How hydrogen, electric arc furnaces, and energy play a role in sustainable refractories

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Refractories, as used today, have not reached their full potential from a sustainability standpoint. When considering their use in highly energy-intensive industries, like cement (where production accounts for nearly 7 percent of global CO₂ emissions) and steel (where production accounts for nearly 8 percent of CO₂ emissions), the time for change is now.

Read on to uncover how sustainability trends like green hydrogen, electric arc furnaces (EAF), and energy efficiency are playing a role in steel and cement production.

Green hydrogen

The introduction of green hydrogen technology in metallurgy and cement products has been happening for some time. Many companies around the globe are introducing it as an alternative to gas, coal, and waste as a greener approach to their production. This switch plays an increasingly important role, as both the steel and cement industries represent together roughly 15 percent of the world's carbon emissions.

For this switch to happen, refractory formulations will need to be completely redesigned to withstand higher temperatures and corrosion that come with the use of hydrogen. Where the industry is still behind is the topic of price point. Today, hydrogen is about €4/kilo. That price needs to drop to €1/kilo to be competitive and advantageous.

But when we are successful, we are less reliant on natural gas sources, and we can instead rely on energy generated from wind farms and solar panels to produce hydrogen. This approach to creating hydrogen is more sustainable and a key to the net zero emission goals set around the globe.

Electric arc furnaces (EAF)

The old-fashioned blast furnace process (BOF) is being left behind as new approaches with electric arc furnaces (EAF) can be used with hydrogen, ultimately reducing emissions. EAFs require far less energy and the energy generated as part of their operations can be recycled and reused again, playing nicely into the bigger picture of the circular economy.

ArcelorMittal, for example, is investing €1 billion in Spain into making this change, putting them on track to be one of the few full-scale steel plants to achieve zero carbon emissions in the world.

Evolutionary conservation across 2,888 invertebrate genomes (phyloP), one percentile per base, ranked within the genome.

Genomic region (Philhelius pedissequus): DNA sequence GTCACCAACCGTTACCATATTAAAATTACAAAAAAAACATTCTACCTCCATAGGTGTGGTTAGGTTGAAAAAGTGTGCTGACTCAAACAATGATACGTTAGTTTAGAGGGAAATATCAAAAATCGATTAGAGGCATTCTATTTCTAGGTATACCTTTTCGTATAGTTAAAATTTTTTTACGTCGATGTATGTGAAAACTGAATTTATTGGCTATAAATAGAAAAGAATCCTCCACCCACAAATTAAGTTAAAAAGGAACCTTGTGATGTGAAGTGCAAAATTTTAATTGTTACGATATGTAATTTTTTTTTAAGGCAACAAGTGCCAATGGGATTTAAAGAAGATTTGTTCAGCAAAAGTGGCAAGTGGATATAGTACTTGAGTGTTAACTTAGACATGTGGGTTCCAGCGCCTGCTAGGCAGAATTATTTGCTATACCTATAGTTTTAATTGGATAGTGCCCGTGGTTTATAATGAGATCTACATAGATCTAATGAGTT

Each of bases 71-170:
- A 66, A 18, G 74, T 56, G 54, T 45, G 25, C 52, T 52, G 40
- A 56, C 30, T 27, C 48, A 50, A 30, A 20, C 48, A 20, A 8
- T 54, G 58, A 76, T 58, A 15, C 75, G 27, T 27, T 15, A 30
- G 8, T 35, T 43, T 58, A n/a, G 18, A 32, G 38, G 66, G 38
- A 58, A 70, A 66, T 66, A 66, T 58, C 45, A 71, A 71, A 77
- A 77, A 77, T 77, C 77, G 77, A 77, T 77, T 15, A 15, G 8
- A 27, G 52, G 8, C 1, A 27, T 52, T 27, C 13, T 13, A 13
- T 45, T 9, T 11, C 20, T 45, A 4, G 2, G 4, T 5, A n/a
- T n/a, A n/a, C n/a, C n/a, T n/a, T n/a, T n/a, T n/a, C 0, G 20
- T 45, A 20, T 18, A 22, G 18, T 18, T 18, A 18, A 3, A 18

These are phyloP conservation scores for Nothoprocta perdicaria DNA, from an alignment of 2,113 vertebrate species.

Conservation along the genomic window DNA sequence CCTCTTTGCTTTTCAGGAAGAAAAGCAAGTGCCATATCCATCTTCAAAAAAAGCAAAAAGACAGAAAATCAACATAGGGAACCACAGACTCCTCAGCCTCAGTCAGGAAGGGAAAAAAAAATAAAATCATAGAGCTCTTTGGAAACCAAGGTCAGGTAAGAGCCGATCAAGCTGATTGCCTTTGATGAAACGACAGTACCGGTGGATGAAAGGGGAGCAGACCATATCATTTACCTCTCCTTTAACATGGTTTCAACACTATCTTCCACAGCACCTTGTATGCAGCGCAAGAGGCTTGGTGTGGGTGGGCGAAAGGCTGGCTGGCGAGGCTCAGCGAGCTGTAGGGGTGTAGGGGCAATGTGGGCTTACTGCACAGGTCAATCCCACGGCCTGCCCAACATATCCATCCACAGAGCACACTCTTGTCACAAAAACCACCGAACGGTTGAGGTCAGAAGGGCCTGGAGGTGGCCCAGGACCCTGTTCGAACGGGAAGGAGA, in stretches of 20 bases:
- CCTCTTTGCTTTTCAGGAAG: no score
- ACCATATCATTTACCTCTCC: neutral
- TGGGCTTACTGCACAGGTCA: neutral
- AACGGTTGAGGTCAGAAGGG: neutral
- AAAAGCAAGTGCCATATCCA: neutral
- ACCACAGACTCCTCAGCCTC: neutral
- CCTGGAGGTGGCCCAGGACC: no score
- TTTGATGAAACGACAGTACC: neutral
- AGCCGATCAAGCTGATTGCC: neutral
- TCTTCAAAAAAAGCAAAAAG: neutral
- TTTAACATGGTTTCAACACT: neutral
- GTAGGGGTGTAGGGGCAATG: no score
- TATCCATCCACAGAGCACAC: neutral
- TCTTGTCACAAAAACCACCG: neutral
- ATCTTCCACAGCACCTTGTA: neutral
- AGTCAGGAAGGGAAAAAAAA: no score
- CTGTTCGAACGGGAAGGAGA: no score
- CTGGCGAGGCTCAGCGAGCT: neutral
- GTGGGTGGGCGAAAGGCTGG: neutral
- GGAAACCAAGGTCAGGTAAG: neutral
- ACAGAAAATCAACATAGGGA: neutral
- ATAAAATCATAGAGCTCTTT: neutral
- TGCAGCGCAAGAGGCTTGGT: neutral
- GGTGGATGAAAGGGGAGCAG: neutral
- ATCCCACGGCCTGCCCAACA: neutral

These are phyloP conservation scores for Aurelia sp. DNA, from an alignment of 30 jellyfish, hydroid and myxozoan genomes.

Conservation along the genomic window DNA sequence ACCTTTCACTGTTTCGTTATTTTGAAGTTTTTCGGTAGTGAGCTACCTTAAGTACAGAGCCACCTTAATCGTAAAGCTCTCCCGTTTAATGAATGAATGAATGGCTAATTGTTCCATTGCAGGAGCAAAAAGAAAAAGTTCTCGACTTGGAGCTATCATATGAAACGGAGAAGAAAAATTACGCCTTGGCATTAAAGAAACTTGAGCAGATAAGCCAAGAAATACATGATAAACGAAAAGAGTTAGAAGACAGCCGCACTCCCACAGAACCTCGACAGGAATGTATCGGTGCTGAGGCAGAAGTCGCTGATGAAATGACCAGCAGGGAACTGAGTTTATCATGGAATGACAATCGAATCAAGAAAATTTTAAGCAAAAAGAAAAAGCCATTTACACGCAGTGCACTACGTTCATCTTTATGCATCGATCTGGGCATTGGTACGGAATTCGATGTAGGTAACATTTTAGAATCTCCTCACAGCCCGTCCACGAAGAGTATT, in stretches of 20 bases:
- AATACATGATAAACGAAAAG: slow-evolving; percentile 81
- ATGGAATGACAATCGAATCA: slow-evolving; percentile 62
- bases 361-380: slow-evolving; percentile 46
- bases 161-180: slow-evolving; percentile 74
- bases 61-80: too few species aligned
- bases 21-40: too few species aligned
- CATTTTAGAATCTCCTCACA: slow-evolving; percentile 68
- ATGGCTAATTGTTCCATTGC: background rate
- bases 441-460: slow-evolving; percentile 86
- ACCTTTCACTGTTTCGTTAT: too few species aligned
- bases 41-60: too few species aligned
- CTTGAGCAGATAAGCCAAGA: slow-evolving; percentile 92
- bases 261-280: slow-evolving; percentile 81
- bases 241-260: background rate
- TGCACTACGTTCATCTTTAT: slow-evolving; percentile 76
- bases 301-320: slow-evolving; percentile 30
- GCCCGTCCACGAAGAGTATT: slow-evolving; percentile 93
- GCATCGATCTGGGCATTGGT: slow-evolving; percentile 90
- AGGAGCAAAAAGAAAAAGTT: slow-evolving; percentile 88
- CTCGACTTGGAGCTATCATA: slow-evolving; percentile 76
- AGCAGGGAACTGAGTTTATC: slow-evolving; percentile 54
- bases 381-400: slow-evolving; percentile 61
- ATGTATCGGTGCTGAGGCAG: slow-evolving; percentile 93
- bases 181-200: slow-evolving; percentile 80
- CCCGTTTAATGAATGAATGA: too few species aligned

As a result of EAFs, production will require less refractory product per ton of steel because the materials will be of higher quality and therefore have higher performance as compared to those used in traditional BOF.

Energy efficiency

After the 2022 summer spike in energy prices, and with projections for energy to be an average of 46 percent higher in 2023 than in past years, refractories need to prioritize formulations for energy efficiency.

Energy-intensive industries, like steel and cement, are turning their focus to insulation materials because of the critical role they can also play in cost savings. One trend we see every day is the use of modern solutions, like ultralightweight castable to reduce energy and cut the dissipation of the heat of the kilns.

Additionally, a key to energy efficiency is to enhance the performance and durability of products to make them last longer. This will not only extend the life of the refractory, but also reduce the number of maintenance stops, ultimately saving time, resources, and energy by not needing to shut down production.

With looming net-zero goals for companies around the globe, these sustainability trends are already becoming a key part of refractory production. But what is next? Check out our latest whitepaper on energy reduction uncovering the trends, challenges and future of refractory production.
Adrian Garcia

Market Manager, Business Development Manager
Industrial Solutions

About the author

Adrian Garcia is a Market Manager in IMCD Spain and the Business Development Manager for Industrial Solutions. As a refractory expert, he has worked 8+ years with customers in Spain and around Europe to develop innovative formulations that save time, money, and resources.

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